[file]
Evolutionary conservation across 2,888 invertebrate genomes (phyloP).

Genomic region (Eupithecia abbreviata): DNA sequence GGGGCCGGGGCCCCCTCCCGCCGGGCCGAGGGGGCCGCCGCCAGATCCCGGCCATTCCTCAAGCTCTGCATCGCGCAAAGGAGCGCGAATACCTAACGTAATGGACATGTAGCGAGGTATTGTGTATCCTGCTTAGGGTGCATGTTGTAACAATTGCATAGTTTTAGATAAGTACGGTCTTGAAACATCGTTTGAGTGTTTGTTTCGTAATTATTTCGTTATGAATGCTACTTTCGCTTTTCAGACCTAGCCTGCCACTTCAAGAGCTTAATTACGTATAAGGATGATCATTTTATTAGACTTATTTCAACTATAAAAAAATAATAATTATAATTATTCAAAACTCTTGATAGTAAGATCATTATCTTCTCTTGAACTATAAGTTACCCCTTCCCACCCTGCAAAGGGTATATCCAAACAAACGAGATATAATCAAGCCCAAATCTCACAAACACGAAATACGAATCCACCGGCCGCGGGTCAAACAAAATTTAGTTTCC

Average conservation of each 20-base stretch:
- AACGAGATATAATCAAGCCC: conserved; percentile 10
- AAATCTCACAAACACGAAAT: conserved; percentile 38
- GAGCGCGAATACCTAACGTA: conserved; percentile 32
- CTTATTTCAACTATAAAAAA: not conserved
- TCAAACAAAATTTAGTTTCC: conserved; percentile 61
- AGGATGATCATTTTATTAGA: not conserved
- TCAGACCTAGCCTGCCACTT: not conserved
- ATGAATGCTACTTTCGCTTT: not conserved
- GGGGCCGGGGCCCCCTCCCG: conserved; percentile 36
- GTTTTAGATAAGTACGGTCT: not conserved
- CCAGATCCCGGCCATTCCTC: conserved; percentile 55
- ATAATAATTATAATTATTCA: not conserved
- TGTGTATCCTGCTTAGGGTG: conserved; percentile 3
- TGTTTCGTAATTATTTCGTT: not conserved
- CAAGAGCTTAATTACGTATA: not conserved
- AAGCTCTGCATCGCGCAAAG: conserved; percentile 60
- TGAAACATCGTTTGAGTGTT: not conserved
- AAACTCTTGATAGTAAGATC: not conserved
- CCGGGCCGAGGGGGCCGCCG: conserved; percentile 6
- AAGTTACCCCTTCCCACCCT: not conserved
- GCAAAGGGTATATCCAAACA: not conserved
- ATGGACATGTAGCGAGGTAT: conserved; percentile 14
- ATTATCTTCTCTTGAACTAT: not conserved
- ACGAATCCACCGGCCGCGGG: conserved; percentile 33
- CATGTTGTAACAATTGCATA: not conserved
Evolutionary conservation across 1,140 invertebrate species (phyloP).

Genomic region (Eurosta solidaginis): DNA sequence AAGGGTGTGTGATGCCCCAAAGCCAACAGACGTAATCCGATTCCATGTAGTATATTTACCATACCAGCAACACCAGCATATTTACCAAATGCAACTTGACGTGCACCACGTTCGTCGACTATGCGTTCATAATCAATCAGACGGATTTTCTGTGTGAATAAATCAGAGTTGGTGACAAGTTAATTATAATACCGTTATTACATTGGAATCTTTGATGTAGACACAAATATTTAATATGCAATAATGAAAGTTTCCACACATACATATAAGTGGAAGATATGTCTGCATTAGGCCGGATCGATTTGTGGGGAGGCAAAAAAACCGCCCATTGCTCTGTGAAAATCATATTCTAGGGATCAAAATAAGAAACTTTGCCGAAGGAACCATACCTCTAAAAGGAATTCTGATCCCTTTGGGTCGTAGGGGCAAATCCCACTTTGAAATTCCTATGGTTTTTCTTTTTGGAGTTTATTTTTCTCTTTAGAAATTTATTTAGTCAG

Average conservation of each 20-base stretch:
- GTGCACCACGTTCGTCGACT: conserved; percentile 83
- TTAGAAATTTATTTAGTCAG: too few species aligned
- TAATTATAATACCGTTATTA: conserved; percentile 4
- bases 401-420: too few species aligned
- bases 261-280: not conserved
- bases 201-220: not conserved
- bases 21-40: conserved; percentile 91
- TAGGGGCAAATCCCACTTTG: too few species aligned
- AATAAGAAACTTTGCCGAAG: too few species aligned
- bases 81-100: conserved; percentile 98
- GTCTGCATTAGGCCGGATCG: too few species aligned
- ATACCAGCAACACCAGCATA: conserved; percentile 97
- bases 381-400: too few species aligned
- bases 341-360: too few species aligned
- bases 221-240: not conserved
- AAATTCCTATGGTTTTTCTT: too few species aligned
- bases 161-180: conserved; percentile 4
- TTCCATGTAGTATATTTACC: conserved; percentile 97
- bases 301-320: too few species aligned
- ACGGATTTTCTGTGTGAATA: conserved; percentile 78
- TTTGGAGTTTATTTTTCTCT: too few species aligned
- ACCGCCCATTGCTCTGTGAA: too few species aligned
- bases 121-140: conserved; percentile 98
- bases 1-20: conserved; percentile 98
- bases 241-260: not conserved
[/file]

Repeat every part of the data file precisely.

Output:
Evolutionary conservation across 2,888 invertebrate genomes (phyloP).

Genomic region (Eupithecia abbreviata): DNA sequence GGGGCCGGGGCCCCCTCCCGCCGGGCCGAGGGGGCCGCCGCCAGATCCCGGCCATTCCTCAAGCTCTGCATCGCGCAAAGGAGCGCGAATACCTAACGTAATGGACATGTAGCGAGGTATTGTGTATCCTGCTTAGGGTGCATGTTGTAACAATTGCATAGTTTTAGATAAGTACGGTCTTGAAACATCGTTTGAGTGTTTGTTTCGTAATTATTTCGTTATGAATGCTACTTTCGCTTTTCAGACCTAGCCTGCCACTTCAAGAGCTTAATTACGTATAAGGATGATCATTTTATTAGACTTATTTCAACTATAAAAAAATAATAATTATAATTATTCAAAACTCTTGATAGTAAGATCATTATCTTCTCTTGAACTATAAGTTACCCCTTCCCACCCTGCAAAGGGTATATCCAAACAAACGAGATATAATCAAGCCCAAATCTCACAAACACGAAATACGAATCCACCGGCCGCGGGTCAAACAAAATTTAGTTTCC

Average conservation of each 20-base stretch:
- AACGAGATATAATCAAGCCC: conserved; percentile 10
- AAATCTCACAAACACGAAAT: conserved; percentile 38
- GAGCGCGAATACCTAACGTA: conserved; percentile 32
- CTTATTTCAACTATAAAAAA: not conserved
- TCAAACAAAATTTAGTTTCC: conserved; percentile 61
- AGGATGATCATTTTATTAGA: not conserved
- TCAGACCTAGCCTGCCACTT: not conserved
- ATGAATGCTACTTTCGCTTT: not conserved
- GGGGCCGGGGCCCCCTCCCG: conserved; percentile 36
- GTTTTAGATAAGTACGGTCT: not conserved
- CCAGATCCCGGCCATTCCTC: conserved; percentile 55
- ATAATAATTATAATTATTCA: not conserved
- TGTGTATCCTGCTTAGGGTG: conserved; percentile 3
- TGTTTCGTAATTATTTCGTT: not conserved
- CAAGAGCTTAATTACGTATA: not conserved
- AAGCTCTGCATCGCGCAAAG: conserved; percentile 60
- TGAAACATCGTTTGAGTGTT: not conserved
- AAACTCTTGATAGTAAGATC: not conserved
- CCGGGCCGAGGGGGCCGCCG: conserved; percentile 6
- AAGTTACCCCTTCCCACCCT: not conserved
- GCAAAGGGTATATCCAAACA: not conserved
- ATGGACATGTAGCGAGGTAT: conserved; percentile 14
- ATTATCTTCTCTTGAACTAT: not conserved
- ACGAATCCACCGGCCGCGGG: conserved; percentile 33
- CATGTTGTAACAATTGCATA: not conserved
Evolutionary conservation across 1,140 invertebrate species (phyloP).

Genomic region (Eurosta solidaginis): DNA sequence AAGGGTGTGTGATGCCCCAAAGCCAACAGACGTAATCCGATTCCATGTAGTATATTTACCATACCAGCAACACCAGCATATTTACCAAATGCAACTTGACGTGCACCACGTTCGTCGACTATGCGTTCATAATCAATCAGACGGATTTTCTGTGTGAATAAATCAGAGTTGGTGACAAGTTAATTATAATACCGTTATTACATTGGAATCTTTGATGTAGACACAAATATTTAATATGCAATAATGAAAGTTTCCACACATACATATAAGTGGAAGATATGTCTGCATTAGGCCGGATCGATTTGTGGGGAGGCAAAAAAACCGCCCATTGCTCTGTGAAAATCATATTCTAGGGATCAAAATAAGAAACTTTGCCGAAGGAACCATACCTCTAAAAGGAATTCTGATCCCTTTGGGTCGTAGGGGCAAATCCCACTTTGAAATTCCTATGGTTTTTCTTTTTGGAGTTTATTTTTCTCTTTAGAAATTTATTTAGTCAG

Average conservation of each 20-base stretch:
- GTGCACCACGTTCGTCGACT: conserved; percentile 83
- TTAGAAATTTATTTAGTCAG: too few species aligned
- TAATTATAATACCGTTATTA: conserved; percentile 4
- bases 401-420: too few species aligned
- bases 261-280: not conserved
- bases 201-220: not conserved
- bases 21-40: conserved; percentile 91
- TAGGGGCAAATCCCACTTTG: too few species aligned
- AATAAGAAACTTTGCCGAAG: too few species aligned
- bases 81-100: conserved; percentile 98
- GTCTGCATTAGGCCGGATCG: too few species aligned
- ATACCAGCAACACCAGCATA: conserved; percentile 97
- bases 381-400: too few species aligned
- bases 341-360: too few species aligned
- bases 221-240: not conserved
- AAATTCCTATGGTTTTTCTT: too few species aligned
- bases 161-180: conserved; percentile 4
- TTCCATGTAGTATATTTACC: conserved; percentile 97
- bases 301-320: too few species aligned
- ACGGATTTTCTGTGTGAATA: conserved; percentile 78
- TTTGGAGTTTATTTTTCTCT: too few species aligned
- ACCGCCCATTGCTCTGTGAA: too few species aligned
- bases 121-140: conserved; percentile 98
- bases 1-20: conserved; percentile 98
- bases 241-260: not conserved